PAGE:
‘Ateneo Martial Law Museum’: False and a shame for the university
WHAT will they think about next?
The gall of this phantom entity that calls itself the “Ateneo Martial Law Museum” for claiming that TV host Toni Gonzaga was not doing her job for not questioning Ferdinand Marcos Jr. fiercely enough in his head interview – face to face with him.
In the first place, the “open letter” was not signed, a sure sign that the author does not have the balls to identify himself and is hiding behind this entity which bears the high name of Ateneo.
Those who created this entity and named it like that either ignore the term “museum” or are sneaky propagandists. For Christ’s sake, consult any dictionary, and it will tell you that a museum is “a building in which objects of historical, scientific, artistic or cultural interest are stored and displayed”.
Britannica even emphasizes: “The museum differs significantly from the library, to which it has often been compared, because the pieces housed in a museum are for the most part unique and constitute the raw material for study and research. An entire library can be demolished and its books converted into a digital library. It cannot be done for a museum.
There are no “virtual museums” because you can’t keep, say, a medieval sword, an antique vase, or even Rizal’s first edition of Noli Me Tangere in cyberspace. These idiots behind this Ateneo martial law museum are confusing virtual tours or representations of museum websites (like the Louvre or the Museum of Modern Art) with “virtual museums”, which cannot exist without is no museum they represent.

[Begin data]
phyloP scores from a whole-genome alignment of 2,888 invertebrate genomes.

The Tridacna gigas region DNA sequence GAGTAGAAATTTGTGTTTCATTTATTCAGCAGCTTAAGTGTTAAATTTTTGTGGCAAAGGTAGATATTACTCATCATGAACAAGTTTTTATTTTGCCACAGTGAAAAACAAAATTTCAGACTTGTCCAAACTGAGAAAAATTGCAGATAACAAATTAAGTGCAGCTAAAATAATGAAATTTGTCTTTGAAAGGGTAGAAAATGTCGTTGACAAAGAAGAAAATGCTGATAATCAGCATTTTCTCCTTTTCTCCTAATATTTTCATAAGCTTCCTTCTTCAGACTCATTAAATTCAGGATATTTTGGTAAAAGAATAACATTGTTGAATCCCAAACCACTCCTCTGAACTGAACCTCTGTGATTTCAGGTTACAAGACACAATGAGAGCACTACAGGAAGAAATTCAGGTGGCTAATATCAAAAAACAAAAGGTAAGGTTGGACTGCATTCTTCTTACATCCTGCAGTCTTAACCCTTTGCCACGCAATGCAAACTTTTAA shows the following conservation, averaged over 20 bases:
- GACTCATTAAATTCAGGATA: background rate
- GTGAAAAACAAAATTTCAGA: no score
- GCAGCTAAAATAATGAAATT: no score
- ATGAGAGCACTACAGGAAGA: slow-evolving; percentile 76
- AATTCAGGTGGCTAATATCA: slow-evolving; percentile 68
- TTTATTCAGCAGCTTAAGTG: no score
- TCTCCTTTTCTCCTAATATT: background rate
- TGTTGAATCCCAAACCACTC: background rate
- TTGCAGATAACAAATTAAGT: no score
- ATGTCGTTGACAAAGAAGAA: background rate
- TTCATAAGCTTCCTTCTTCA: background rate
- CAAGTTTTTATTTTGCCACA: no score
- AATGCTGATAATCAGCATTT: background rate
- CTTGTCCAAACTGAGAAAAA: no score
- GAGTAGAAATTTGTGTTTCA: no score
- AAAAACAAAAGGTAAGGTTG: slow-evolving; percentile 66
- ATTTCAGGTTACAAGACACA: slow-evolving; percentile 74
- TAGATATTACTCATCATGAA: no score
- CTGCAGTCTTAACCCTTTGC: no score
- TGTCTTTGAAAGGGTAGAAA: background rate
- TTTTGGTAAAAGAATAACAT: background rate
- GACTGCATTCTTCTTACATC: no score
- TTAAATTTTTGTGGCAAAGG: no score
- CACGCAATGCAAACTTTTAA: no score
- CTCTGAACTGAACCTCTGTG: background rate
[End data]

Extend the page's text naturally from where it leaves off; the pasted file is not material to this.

The only museum I know of in Ateneo is the Art Gallery and when I was in high school a small science museum in Manila Observatory housing old science instruments.
So, what is this “Ateneo Martial Law Museum”? Check it out yourself at https://martiallawmuseum.ph where it only exists, nowhere else. The website doesn’t even identify who runs it, although – hilariously – it lists the names of “illustrators.”
The martial law expert: the executive director of the site